Wooden Chapel shot by Felix Friedmann.
When John Pawson was commissioned by the Siegfried and Elfriede Denzel Foundation to design a wayside chapel for a site in southwestern Germany, he became part of a longstanding tradition of erecting chapels as spiritual and architectural features in the landscape. The purpose of the Sieben Kapellen or Seven Chapels project is to provide cyclists with a series of places in which to take shelter, but also to pause and reflect.
A common brief for all of the seven chapels stipulated a timber construction, with a cross in the vicinity and provision of seating.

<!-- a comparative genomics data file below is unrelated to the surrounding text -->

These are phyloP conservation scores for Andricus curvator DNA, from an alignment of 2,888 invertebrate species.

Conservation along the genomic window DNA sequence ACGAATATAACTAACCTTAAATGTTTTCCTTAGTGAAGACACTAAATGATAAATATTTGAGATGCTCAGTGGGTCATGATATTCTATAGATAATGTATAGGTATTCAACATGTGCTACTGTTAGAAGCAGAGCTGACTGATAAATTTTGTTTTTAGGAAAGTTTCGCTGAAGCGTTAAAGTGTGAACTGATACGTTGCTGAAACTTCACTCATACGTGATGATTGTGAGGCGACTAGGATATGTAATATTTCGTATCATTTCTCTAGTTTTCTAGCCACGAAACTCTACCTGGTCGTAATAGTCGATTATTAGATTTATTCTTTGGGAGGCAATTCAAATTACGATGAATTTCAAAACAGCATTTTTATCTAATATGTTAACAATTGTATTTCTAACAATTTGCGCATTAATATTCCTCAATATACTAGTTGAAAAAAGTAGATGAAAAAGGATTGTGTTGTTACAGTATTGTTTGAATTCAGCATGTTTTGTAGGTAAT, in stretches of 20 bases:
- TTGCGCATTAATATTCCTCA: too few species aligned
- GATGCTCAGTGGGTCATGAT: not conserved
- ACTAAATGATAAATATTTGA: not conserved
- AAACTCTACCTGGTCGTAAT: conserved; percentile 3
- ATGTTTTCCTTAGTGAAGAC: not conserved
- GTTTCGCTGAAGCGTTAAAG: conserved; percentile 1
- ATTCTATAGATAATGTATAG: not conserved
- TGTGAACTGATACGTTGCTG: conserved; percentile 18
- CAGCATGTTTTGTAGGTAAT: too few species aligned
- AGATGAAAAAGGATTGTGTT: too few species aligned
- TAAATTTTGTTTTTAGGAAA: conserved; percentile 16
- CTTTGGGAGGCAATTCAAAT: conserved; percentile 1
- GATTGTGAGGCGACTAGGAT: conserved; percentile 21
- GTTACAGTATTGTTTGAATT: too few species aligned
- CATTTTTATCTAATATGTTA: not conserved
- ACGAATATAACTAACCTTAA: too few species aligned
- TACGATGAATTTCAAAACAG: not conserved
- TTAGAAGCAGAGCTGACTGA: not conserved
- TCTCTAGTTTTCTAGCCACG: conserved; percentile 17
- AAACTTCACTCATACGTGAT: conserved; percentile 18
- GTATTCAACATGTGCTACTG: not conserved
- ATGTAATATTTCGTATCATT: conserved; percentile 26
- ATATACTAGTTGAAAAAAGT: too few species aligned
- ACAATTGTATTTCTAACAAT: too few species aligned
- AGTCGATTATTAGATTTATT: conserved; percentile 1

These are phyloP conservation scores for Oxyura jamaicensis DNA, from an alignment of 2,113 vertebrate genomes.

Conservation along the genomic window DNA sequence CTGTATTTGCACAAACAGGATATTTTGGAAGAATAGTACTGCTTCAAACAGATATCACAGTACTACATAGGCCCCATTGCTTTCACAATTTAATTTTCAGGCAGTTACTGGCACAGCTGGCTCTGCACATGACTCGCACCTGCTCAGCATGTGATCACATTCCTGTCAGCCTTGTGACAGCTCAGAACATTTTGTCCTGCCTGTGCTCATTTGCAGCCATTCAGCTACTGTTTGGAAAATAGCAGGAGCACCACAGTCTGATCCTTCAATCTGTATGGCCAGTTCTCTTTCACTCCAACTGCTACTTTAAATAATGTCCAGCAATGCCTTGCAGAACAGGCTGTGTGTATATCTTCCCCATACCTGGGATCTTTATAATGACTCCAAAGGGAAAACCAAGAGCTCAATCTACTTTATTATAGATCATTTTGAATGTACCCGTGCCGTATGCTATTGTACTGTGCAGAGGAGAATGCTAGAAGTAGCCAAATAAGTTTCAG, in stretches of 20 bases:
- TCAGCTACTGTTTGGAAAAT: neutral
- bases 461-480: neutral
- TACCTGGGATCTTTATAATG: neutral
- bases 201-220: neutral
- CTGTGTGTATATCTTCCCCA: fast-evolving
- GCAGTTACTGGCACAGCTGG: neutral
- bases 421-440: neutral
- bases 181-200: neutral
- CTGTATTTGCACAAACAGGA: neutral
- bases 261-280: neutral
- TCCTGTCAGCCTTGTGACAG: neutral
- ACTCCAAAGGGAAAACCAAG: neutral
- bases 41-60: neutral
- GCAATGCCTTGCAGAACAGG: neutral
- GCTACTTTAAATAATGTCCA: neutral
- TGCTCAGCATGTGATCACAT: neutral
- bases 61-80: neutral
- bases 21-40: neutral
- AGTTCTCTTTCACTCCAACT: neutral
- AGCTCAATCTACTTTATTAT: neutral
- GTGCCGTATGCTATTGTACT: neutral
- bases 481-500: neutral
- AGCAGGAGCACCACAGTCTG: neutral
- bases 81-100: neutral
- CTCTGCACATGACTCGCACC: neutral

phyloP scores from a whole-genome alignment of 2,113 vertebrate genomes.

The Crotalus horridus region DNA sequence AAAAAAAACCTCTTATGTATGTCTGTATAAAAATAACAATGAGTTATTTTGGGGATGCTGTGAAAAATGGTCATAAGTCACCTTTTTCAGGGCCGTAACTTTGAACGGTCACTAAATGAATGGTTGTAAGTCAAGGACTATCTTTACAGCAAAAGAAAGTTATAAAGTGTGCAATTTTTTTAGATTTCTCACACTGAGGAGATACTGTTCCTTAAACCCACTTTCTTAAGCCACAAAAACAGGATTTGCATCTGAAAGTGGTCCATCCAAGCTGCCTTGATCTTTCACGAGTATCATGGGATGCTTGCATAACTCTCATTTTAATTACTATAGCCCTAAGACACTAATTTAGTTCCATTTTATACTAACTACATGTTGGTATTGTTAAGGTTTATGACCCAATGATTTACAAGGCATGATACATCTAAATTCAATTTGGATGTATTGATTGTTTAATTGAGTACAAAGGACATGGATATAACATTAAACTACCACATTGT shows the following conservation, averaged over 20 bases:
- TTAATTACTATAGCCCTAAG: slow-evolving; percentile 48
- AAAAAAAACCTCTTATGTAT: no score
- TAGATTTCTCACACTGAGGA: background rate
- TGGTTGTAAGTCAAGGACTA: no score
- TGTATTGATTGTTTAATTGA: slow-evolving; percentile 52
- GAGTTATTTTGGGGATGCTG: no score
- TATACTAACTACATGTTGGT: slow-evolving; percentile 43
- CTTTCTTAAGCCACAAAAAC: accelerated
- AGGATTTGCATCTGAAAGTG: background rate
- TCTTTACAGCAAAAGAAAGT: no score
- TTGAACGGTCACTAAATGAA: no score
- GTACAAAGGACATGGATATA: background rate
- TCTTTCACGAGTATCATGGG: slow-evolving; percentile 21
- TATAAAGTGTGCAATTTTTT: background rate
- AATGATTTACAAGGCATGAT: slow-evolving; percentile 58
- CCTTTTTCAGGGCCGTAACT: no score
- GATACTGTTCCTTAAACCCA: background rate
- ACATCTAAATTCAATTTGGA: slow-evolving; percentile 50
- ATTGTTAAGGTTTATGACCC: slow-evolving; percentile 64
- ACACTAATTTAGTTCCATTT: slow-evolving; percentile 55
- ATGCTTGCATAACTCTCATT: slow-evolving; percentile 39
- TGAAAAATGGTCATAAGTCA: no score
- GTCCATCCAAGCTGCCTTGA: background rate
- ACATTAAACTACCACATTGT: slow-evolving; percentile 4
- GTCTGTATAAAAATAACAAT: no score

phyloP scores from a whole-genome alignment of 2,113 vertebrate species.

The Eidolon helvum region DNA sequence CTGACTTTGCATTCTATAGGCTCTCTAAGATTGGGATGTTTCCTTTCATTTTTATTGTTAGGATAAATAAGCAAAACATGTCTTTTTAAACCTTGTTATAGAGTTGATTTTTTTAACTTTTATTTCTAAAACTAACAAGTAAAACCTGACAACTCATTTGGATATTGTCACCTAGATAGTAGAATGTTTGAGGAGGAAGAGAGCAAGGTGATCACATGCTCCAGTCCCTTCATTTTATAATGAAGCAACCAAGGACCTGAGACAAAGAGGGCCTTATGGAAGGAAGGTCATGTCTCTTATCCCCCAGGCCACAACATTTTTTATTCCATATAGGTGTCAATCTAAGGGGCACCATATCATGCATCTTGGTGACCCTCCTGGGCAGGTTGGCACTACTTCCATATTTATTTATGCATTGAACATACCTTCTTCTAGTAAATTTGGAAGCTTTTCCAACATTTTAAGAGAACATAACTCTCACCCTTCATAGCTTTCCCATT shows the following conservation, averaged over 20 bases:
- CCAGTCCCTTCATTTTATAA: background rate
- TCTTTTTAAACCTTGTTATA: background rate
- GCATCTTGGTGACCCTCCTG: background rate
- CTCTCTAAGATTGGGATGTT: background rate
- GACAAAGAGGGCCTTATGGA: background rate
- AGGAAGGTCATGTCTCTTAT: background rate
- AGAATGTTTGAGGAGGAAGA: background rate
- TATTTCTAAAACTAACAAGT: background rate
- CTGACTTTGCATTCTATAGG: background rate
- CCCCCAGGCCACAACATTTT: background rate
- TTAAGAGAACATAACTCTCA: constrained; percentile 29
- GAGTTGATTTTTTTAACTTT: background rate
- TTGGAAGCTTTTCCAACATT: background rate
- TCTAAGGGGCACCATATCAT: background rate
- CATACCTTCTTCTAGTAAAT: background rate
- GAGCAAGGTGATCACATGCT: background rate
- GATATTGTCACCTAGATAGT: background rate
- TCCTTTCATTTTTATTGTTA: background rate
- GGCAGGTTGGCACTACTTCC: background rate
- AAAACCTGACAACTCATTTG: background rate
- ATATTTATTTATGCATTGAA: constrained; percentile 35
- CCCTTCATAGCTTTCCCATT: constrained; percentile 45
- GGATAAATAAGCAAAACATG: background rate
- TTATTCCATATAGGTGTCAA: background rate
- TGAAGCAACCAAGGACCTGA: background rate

During his first visit to the site, Pawson quickly formed the intention that people should encounter the chapel as a found object at the transitional point between the forest and open ground, rather than as a conventional work of architecture. The structure is thus framed as the simplest of gestures. From certain perspectives its mass appears as a pile of logs stacked up to dry; from others, the considered placement of the elements on a concrete plinth creates a more formal impression of a piece of sculpture.